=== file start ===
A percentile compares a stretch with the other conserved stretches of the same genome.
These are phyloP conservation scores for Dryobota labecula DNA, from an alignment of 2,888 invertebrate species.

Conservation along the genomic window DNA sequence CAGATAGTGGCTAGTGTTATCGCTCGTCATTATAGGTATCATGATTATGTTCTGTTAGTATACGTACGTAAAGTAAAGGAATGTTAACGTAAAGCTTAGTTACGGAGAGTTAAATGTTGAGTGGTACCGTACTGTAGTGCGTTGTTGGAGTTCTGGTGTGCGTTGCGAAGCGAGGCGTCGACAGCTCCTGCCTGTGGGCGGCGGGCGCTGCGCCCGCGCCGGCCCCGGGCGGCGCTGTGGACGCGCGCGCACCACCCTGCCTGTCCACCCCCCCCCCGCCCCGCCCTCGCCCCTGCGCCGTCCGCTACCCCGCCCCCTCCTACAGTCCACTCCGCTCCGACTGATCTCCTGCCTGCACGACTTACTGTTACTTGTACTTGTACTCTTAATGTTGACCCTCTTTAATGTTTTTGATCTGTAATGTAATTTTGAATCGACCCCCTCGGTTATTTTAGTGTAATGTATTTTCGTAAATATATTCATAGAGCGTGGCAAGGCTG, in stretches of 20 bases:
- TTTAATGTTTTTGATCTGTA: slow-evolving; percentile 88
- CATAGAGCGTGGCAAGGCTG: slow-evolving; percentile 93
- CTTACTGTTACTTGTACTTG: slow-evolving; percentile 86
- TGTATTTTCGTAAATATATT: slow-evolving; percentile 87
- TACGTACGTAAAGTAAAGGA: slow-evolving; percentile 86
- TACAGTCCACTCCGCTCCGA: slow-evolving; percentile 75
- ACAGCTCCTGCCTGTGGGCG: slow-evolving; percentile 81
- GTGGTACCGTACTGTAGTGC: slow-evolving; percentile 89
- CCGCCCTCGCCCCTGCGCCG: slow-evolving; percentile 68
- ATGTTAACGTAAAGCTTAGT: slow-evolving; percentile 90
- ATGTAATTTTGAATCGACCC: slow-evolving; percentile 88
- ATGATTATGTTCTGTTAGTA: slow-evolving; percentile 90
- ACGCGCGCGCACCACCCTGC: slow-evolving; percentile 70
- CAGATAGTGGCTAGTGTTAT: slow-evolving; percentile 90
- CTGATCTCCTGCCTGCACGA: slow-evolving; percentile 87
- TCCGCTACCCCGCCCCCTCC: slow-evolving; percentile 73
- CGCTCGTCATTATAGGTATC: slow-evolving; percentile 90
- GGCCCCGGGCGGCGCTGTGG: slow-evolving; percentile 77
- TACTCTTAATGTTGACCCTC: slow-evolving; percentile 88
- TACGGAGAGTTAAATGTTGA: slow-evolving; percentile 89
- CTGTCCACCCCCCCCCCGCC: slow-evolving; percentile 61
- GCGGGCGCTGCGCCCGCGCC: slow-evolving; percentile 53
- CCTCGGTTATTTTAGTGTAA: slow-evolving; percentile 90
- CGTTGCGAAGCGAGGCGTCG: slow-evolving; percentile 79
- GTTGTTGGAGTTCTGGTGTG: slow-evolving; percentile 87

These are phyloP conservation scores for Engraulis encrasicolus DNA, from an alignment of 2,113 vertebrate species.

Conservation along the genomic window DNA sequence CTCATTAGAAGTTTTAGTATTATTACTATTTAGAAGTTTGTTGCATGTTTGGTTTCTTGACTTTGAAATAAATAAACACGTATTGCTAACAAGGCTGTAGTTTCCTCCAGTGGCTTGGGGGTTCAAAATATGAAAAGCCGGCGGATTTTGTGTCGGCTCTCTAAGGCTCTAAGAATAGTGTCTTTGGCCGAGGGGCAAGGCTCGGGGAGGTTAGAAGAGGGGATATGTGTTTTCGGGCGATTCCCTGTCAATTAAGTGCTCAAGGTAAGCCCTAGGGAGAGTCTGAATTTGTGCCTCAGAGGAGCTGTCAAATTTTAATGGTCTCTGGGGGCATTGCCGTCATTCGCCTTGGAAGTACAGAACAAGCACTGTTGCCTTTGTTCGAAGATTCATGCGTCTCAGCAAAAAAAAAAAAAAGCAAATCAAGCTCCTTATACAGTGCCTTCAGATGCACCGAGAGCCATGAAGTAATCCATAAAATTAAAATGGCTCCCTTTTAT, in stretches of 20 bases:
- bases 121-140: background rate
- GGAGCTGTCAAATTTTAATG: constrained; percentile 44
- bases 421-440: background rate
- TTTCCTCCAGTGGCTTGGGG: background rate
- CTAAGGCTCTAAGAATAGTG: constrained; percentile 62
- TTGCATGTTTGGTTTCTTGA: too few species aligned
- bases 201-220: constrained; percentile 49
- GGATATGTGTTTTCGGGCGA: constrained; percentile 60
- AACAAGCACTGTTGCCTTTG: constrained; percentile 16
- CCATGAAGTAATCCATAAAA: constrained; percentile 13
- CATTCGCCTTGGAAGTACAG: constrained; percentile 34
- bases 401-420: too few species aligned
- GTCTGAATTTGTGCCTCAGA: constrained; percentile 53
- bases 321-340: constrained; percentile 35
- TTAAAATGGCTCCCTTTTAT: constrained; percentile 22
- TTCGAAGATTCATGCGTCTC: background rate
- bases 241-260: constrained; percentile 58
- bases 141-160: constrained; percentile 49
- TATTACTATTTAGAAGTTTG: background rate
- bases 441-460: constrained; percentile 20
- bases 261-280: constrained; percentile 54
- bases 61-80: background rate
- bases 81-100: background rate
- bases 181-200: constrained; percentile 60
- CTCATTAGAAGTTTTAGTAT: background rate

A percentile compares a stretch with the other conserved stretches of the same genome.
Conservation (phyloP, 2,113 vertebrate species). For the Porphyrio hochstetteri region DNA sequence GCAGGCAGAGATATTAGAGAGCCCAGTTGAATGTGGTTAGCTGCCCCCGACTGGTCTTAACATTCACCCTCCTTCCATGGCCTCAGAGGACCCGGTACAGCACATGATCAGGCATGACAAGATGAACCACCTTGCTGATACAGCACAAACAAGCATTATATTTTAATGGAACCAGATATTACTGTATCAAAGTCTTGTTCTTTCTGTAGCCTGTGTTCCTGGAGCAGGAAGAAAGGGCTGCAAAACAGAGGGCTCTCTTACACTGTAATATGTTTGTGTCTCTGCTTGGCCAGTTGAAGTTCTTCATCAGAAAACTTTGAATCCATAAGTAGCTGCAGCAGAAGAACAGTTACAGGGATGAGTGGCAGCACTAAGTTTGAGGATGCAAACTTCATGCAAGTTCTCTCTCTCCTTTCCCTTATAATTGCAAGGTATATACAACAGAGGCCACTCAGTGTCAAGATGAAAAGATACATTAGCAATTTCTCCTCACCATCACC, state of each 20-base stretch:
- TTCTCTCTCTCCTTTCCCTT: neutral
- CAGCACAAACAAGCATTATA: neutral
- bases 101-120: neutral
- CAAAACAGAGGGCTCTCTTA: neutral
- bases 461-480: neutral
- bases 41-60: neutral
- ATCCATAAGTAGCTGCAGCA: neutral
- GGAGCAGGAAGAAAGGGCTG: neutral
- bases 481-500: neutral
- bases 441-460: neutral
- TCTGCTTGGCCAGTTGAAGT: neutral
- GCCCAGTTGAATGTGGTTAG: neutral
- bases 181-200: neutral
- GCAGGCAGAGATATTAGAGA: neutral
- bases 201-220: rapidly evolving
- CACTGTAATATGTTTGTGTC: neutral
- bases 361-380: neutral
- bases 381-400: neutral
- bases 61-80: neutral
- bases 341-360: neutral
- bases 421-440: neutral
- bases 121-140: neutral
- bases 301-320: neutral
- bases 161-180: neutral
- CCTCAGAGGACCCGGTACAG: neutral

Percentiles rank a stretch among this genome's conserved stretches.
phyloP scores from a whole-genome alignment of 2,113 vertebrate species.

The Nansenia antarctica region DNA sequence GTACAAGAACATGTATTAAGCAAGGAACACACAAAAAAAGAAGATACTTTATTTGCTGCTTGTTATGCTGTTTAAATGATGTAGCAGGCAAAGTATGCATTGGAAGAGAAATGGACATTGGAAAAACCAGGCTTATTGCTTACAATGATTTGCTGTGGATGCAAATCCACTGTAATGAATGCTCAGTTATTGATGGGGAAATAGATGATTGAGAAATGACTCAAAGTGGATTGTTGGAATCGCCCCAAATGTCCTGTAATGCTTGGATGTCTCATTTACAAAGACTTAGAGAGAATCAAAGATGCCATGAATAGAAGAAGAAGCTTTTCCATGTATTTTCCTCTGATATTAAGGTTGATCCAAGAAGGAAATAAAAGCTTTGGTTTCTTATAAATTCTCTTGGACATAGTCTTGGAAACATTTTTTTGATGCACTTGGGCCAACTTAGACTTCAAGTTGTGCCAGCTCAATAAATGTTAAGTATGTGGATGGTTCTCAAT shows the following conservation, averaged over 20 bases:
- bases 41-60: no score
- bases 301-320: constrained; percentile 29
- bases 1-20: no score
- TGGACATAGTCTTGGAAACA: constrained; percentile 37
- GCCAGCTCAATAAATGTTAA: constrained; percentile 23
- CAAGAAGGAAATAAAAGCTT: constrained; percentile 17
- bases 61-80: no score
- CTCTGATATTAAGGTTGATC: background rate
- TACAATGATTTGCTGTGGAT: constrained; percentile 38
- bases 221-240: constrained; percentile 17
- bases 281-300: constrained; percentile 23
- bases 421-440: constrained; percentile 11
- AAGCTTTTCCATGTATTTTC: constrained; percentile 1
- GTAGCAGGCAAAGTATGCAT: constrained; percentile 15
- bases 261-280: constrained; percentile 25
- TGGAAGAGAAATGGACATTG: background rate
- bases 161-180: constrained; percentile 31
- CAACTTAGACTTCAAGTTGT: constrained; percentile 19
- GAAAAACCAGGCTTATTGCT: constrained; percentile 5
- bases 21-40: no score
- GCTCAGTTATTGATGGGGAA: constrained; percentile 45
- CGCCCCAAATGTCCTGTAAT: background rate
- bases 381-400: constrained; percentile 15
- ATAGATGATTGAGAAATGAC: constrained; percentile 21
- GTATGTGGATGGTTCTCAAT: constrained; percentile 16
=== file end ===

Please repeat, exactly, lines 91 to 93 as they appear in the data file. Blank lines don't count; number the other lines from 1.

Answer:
- CAAGAAGGAAATAAAAGCTT: constrained; percentile 17
- bases 61-80: no score
- CTCTGATATTAAGGTTGATC: background rate